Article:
Impact of War and Violence on Children in A Long Way Gone by Ishmael Beah

1462 Words 6 Pages
Children exposed to violence within their communities are left with emotions of hopelessness, insecurity, and doubt. Historical events such as the war on terrorism, wars in Iraq and Afghanistan, and the tragic events of September 11th have had a detrimental effect on the entire nation, including the children. Although every child is not directly affected by the aspects of war, it somehow has an emotional effect on all. The involvement of a nation with war affects every individual differently, whether it is out of fear, anger, doubt, hope, or love. In the short novel A Long Way Gone by Ishmael Beah, he narrates the story by telling his own involvement in the Civil War in Sierra Leone as young boy and the many issues he faces while living in …show more content…
Nonetheless, the conditions children observe during a time of war and experience through violence around them are frightening and astonishing.

The circumstances surrounding September 11th 2001 seem to be too much for a young child to grasp. At the age of eleven, I remember this day so vividly, but at such a young age I was unable to understand everything that was taking place before me. Although this day did not affect me directly, with time I have come to understand that situations as this one affects a nation as a whole. It seemed to be my first exposure to war in which I could remember. Beforehand, I knew nothing about what terrorist were and my country fighting in war seemed to be the least of my worries. Over time, I would learn more about the two. Today, as I grow into an adult I see the effects of current wars on children. I work in an environment where I come in close contact with children whose parents serve in the military. Although many of these children have no idea about the purpose of war or the outcome it may bring, they do know it as the single thing that takes their parents away for months at a time. I am mindful of the different reactions of these children. The stability in their life is altered with the absence of one parent being gone for long periods of time. The stability is what helps to build a strong family, and Garbarino states:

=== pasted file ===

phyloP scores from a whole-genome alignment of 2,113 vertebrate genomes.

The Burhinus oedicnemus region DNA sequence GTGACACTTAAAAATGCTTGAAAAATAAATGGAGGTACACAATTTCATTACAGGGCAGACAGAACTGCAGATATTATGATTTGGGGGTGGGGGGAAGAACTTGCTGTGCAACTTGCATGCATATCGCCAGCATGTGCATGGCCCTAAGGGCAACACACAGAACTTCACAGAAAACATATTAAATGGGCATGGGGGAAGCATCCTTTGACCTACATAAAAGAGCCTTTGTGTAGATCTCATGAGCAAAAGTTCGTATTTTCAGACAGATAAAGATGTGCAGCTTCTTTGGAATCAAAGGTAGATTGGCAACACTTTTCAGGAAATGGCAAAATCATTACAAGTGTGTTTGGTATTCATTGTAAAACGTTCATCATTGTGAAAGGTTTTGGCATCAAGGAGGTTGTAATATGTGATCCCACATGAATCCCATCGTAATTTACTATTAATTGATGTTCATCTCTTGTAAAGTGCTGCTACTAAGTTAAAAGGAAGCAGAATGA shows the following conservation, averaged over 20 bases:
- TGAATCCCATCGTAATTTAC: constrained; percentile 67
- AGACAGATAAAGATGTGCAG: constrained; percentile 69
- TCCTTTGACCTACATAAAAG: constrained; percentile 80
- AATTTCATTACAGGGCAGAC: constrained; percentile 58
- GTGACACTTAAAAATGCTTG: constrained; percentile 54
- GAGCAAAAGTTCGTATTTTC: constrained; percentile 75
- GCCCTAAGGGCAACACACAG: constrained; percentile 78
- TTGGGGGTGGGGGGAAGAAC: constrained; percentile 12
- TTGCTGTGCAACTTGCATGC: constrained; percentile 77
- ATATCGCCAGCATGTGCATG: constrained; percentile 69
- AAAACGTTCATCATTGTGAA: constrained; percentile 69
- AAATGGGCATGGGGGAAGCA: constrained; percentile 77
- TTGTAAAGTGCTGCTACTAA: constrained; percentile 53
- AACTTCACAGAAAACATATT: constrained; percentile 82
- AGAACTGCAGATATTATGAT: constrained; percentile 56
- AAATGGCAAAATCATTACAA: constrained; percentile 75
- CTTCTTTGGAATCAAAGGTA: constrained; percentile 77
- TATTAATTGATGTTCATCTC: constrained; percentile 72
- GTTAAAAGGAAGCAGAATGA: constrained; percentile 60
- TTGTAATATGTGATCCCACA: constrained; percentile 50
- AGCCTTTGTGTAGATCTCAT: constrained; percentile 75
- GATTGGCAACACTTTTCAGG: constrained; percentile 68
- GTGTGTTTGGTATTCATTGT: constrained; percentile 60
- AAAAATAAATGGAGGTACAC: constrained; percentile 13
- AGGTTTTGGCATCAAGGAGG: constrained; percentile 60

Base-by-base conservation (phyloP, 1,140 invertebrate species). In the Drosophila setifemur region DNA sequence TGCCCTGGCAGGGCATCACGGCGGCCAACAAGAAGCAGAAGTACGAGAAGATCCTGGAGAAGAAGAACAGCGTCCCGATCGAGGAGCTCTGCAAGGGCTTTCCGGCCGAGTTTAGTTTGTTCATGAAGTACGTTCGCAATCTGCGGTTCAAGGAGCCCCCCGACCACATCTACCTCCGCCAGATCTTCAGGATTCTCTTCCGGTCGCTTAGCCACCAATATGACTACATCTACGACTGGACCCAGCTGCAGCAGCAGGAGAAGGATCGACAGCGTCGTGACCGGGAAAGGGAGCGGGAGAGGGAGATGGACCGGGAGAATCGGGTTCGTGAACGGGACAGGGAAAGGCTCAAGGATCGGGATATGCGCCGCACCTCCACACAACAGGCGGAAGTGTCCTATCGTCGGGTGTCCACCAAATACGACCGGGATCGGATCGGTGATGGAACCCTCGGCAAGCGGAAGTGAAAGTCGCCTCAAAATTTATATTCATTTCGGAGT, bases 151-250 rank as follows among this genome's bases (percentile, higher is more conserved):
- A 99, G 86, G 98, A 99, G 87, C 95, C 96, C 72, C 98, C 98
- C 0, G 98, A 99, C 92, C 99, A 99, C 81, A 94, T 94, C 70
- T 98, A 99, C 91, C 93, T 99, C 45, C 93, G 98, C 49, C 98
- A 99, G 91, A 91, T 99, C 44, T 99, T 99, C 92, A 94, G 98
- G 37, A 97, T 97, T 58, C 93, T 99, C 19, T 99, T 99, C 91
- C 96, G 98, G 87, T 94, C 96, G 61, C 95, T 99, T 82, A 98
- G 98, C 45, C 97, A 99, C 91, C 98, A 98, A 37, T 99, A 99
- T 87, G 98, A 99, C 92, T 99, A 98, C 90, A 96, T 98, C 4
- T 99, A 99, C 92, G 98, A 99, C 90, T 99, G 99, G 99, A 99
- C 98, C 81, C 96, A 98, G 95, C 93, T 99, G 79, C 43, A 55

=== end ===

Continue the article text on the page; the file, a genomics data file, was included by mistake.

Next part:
The

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